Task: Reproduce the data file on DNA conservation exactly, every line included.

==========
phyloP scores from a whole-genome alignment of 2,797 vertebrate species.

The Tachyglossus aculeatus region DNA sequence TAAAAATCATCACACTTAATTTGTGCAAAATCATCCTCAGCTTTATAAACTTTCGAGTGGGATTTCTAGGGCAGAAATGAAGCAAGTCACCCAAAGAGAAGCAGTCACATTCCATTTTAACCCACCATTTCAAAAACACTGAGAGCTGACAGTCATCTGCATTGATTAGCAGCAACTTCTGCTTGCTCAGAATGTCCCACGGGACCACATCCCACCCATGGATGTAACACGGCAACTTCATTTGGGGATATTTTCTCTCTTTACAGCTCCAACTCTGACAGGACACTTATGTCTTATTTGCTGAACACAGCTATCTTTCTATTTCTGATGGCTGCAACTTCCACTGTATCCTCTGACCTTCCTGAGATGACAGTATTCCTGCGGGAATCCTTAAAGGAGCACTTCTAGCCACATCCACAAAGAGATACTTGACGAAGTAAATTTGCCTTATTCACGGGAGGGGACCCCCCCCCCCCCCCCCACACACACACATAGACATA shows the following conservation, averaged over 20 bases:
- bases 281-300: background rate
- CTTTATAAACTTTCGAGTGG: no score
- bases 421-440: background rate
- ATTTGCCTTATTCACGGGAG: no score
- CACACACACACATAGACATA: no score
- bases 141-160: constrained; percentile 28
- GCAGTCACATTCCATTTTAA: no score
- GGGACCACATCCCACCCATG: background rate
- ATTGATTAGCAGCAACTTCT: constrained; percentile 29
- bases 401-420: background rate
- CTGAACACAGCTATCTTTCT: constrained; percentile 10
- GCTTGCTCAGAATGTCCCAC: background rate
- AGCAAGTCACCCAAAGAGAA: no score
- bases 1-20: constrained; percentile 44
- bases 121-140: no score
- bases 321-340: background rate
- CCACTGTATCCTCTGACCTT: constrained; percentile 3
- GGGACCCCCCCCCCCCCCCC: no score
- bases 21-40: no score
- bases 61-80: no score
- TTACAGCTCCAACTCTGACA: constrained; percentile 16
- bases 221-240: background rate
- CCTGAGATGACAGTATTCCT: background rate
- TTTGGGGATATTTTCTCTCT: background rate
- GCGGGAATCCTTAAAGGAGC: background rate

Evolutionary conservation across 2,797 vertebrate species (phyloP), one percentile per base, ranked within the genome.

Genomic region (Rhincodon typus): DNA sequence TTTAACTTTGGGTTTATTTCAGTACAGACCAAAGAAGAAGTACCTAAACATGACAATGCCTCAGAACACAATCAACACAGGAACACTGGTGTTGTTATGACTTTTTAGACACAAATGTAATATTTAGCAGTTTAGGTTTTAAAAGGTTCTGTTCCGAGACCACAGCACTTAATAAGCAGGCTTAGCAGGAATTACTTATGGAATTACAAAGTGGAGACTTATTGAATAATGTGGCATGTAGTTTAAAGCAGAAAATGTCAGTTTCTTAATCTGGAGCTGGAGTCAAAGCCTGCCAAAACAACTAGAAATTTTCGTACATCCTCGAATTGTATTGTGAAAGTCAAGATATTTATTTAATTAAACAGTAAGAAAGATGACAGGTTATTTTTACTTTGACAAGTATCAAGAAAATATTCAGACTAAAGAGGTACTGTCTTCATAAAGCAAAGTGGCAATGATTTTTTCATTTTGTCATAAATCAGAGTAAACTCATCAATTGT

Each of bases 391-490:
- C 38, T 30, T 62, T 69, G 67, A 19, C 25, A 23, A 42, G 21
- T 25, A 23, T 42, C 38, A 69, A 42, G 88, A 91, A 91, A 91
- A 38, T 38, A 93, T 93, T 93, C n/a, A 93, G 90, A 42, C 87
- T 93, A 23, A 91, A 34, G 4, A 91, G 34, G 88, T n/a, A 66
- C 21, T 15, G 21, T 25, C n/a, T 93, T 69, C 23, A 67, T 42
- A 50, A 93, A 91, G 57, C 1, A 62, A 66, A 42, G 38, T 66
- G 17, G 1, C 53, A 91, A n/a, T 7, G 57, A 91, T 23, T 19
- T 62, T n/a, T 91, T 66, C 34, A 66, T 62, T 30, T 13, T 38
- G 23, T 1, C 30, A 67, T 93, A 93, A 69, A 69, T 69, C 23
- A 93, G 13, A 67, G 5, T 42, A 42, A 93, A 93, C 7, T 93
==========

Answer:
phyloP scores from a whole-genome alignment of 2,797 vertebrate species.

The Tachyglossus aculeatus region DNA sequence TAAAAATCATCACACTTAATTTGTGCAAAATCATCCTCAGCTTTATAAACTTTCGAGTGGGATTTCTAGGGCAGAAATGAAGCAAGTCACCCAAAGAGAAGCAGTCACATTCCATTTTAACCCACCATTTCAAAAACACTGAGAGCTGACAGTCATCTGCATTGATTAGCAGCAACTTCTGCTTGCTCAGAATGTCCCACGGGACCACATCCCACCCATGGATGTAACACGGCAACTTCATTTGGGGATATTTTCTCTCTTTACAGCTCCAACTCTGACAGGACACTTATGTCTTATTTGCTGAACACAGCTATCTTTCTATTTCTGATGGCTGCAACTTCCACTGTATCCTCTGACCTTCCTGAGATGACAGTATTCCTGCGGGAATCCTTAAAGGAGCACTTCTAGCCACATCCACAAAGAGATACTTGACGAAGTAAATTTGCCTTATTCACGGGAGGGGACCCCCCCCCCCCCCCCCACACACACACATAGACATA shows the following conservation, averaged over 20 bases:
- bases 281-300: background rate
- CTTTATAAACTTTCGAGTGG: no score
- bases 421-440: background rate
- ATTTGCCTTATTCACGGGAG: no score
- CACACACACACATAGACATA: no score
- bases 141-160: constrained; percentile 28
- GCAGTCACATTCCATTTTAA: no score
- GGGACCACATCCCACCCATG: background rate
- ATTGATTAGCAGCAACTTCT: constrained; percentile 29
- bases 401-420: background rate
- CTGAACACAGCTATCTTTCT: constrained; percentile 10
- GCTTGCTCAGAATGTCCCAC: background rate
- AGCAAGTCACCCAAAGAGAA: no score
- bases 1-20: constrained; percentile 44
- bases 121-140: no score
- bases 321-340: background rate
- CCACTGTATCCTCTGACCTT: constrained; percentile 3
- GGGACCCCCCCCCCCCCCCC: no score
- bases 21-40: no score
- bases 61-80: no score
- TTACAGCTCCAACTCTGACA: constrained; percentile 16
- bases 221-240: background rate
- CCTGAGATGACAGTATTCCT: background rate
- TTTGGGGATATTTTCTCTCT: background rate
- GCGGGAATCCTTAAAGGAGC: background rate

Evolutionary conservation across 2,797 vertebrate species (phyloP), one percentile per base, ranked within the genome.

Genomic region (Rhincodon typus): DNA sequence TTTAACTTTGGGTTTATTTCAGTACAGACCAAAGAAGAAGTACCTAAACATGACAATGCCTCAGAACACAATCAACACAGGAACACTGGTGTTGTTATGACTTTTTAGACACAAATGTAATATTTAGCAGTTTAGGTTTTAAAAGGTTCTGTTCCGAGACCACAGCACTTAATAAGCAGGCTTAGCAGGAATTACTTATGGAATTACAAAGTGGAGACTTATTGAATAATGTGGCATGTAGTTTAAAGCAGAAAATGTCAGTTTCTTAATCTGGAGCTGGAGTCAAAGCCTGCCAAAACAACTAGAAATTTTCGTACATCCTCGAATTGTATTGTGAAAGTCAAGATATTTATTTAATTAAACAGTAAGAAAGATGACAGGTTATTTTTACTTTGACAAGTATCAAGAAAATATTCAGACTAAAGAGGTACTGTCTTCATAAAGCAAAGTGGCAATGATTTTTTCATTTTGTCATAAATCAGAGTAAACTCATCAATTGT

Each of bases 391-490:
- C 38, T 30, T 62, T 69, G 67, A 19, C 25, A 23, A 42, G 21
- T 25, A 23, T 42, C 38, A 69, A 42, G 88, A 91, A 91, A 91
- A 38, T 38, A 93, T 93, T 93, C n/a, A 93, G 90, A 42, C 87
- T 93, A 23, A 91, A 34, G 4, A 91, G 34, G 88, T n/a, A 66
- C 21, T 15, G 21, T 25, C n/a, T 93, T 69, C 23, A 67, T 42
- A 50, A 93, A 91, G 57, C 1, A 62, A 66, A 42, G 38, T 66
- G 17, G 1, C 53, A 91, A n/a, T 7, G 57, A 91, T 23, T 19
- T 62, T n/a, T 91, T 66, C 34, A 66, T 62, T 30, T 13, T 38
- G 23, T 1, C 30, A 67, T 93, A 93, A 69, A 69, T 69, C 23
- A 93, G 13, A 67, G 5, T 42, A 42, A 93, A 93, C 7, T 93